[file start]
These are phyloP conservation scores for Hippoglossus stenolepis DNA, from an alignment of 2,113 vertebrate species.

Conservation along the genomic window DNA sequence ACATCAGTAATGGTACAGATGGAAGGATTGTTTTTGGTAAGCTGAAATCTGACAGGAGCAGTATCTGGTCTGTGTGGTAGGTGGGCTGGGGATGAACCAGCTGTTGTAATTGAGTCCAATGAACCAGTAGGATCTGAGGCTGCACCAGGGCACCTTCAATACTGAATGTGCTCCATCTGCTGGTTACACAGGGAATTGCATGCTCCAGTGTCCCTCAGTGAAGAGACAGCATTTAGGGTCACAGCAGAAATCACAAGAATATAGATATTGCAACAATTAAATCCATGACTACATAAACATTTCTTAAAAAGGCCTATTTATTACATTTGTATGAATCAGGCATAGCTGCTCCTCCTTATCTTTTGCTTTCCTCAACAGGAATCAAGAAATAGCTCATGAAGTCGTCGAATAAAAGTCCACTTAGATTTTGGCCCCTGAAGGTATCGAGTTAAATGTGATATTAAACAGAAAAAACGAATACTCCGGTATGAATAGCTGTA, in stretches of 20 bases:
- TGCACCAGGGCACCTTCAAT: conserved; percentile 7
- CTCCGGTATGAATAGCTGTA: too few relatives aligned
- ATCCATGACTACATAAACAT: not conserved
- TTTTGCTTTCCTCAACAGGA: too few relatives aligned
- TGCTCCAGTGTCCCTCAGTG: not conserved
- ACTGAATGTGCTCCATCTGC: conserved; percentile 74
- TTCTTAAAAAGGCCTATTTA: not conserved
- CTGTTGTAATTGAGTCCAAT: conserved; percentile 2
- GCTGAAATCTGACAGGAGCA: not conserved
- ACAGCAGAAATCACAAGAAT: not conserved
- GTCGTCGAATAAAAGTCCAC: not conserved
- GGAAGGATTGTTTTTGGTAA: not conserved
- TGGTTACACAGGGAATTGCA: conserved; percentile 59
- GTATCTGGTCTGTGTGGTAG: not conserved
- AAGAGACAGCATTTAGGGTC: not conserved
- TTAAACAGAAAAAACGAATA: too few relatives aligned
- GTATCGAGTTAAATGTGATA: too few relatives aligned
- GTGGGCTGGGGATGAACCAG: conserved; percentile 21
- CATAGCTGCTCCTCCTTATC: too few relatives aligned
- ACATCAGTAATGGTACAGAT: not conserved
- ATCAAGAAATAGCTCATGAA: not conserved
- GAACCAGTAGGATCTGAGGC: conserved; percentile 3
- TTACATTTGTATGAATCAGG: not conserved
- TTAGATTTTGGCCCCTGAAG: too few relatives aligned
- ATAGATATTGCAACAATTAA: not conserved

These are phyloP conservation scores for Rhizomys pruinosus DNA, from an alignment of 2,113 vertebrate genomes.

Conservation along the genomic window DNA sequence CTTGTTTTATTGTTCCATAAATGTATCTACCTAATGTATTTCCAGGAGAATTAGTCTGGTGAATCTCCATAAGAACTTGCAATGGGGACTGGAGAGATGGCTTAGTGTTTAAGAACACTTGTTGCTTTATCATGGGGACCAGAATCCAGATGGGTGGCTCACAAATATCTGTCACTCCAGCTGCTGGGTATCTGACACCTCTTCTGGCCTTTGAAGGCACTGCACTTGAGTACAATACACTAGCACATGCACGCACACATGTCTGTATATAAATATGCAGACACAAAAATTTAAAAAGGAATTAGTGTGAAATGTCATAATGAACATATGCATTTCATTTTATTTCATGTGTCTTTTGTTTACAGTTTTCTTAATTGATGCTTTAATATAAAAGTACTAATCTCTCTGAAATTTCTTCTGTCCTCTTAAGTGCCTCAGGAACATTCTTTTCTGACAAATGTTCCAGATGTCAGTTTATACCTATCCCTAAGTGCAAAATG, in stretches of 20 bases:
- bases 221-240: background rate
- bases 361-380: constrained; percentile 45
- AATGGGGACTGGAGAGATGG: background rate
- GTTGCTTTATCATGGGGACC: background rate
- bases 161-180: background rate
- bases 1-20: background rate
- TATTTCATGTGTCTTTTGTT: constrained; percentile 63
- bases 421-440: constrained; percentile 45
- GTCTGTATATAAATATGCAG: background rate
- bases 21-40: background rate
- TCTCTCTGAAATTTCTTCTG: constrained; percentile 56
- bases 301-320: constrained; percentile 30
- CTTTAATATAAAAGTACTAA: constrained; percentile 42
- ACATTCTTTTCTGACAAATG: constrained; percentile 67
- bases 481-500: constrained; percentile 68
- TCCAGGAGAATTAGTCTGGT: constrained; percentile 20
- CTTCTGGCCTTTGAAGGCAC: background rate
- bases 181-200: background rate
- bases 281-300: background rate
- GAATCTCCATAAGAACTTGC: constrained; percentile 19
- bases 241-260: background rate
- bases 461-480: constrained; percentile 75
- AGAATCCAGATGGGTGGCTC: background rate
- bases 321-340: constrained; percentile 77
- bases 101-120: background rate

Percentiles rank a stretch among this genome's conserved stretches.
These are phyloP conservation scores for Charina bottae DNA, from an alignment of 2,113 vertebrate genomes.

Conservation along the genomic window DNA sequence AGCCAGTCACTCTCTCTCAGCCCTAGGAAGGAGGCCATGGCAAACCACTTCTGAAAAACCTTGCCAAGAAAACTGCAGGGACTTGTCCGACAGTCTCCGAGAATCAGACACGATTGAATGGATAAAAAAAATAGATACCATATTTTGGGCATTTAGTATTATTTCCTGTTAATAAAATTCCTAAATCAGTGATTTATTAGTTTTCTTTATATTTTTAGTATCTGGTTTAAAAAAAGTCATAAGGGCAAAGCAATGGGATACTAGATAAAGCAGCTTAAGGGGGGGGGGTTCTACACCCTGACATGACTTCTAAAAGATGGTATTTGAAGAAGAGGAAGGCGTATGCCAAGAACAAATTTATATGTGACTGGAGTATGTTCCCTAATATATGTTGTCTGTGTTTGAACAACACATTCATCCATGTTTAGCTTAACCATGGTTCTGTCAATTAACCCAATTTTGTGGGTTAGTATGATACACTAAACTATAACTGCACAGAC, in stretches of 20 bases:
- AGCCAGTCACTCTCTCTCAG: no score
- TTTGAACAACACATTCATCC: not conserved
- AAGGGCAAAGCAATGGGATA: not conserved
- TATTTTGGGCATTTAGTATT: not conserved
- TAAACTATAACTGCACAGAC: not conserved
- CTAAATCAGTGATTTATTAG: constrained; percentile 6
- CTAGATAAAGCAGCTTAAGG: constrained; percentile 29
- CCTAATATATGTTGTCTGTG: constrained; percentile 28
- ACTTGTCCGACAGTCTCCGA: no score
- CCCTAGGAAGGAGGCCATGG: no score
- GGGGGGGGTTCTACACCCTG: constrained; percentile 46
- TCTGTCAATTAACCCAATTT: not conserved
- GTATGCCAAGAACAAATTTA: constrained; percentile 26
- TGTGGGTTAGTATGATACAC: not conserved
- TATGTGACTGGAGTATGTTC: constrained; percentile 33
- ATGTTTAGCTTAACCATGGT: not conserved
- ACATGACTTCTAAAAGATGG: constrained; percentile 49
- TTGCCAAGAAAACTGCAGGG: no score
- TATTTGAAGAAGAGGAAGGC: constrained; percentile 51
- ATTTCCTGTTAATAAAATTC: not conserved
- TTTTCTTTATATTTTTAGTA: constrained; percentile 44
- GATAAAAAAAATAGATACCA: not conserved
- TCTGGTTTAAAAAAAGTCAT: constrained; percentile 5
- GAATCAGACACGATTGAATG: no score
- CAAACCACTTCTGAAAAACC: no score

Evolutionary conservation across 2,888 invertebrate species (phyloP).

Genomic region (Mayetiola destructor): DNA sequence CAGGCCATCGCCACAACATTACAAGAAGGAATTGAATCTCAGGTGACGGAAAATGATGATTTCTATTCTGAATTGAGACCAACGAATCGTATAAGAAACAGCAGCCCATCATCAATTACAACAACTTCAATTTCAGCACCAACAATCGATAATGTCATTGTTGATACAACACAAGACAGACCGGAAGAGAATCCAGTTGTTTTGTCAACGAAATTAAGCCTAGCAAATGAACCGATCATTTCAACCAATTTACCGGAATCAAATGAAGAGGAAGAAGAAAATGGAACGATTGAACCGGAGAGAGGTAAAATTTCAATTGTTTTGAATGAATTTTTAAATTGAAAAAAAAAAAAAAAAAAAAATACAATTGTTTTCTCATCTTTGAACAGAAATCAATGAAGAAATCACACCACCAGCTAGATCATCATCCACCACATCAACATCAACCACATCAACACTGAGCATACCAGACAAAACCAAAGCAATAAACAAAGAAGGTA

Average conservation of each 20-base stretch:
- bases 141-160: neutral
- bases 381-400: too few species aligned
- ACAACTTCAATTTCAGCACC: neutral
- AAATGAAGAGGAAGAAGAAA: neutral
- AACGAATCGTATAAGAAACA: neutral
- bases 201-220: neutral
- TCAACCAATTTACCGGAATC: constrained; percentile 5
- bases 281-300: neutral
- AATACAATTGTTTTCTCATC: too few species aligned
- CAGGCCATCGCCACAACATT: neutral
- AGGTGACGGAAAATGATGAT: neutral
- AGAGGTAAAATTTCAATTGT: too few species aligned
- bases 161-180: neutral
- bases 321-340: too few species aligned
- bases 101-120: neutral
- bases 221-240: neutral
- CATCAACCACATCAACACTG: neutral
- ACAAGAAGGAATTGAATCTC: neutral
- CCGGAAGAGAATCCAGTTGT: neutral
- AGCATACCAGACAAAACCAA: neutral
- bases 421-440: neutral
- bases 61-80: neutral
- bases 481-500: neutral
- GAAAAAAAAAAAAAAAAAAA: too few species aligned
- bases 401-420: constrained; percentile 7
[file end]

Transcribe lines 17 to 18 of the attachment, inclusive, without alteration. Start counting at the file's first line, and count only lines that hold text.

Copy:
- AAGAGACAGCATTTAGGGTC: not conserved
- TTAAACAGAAAAAACGAATA: too few relatives aligned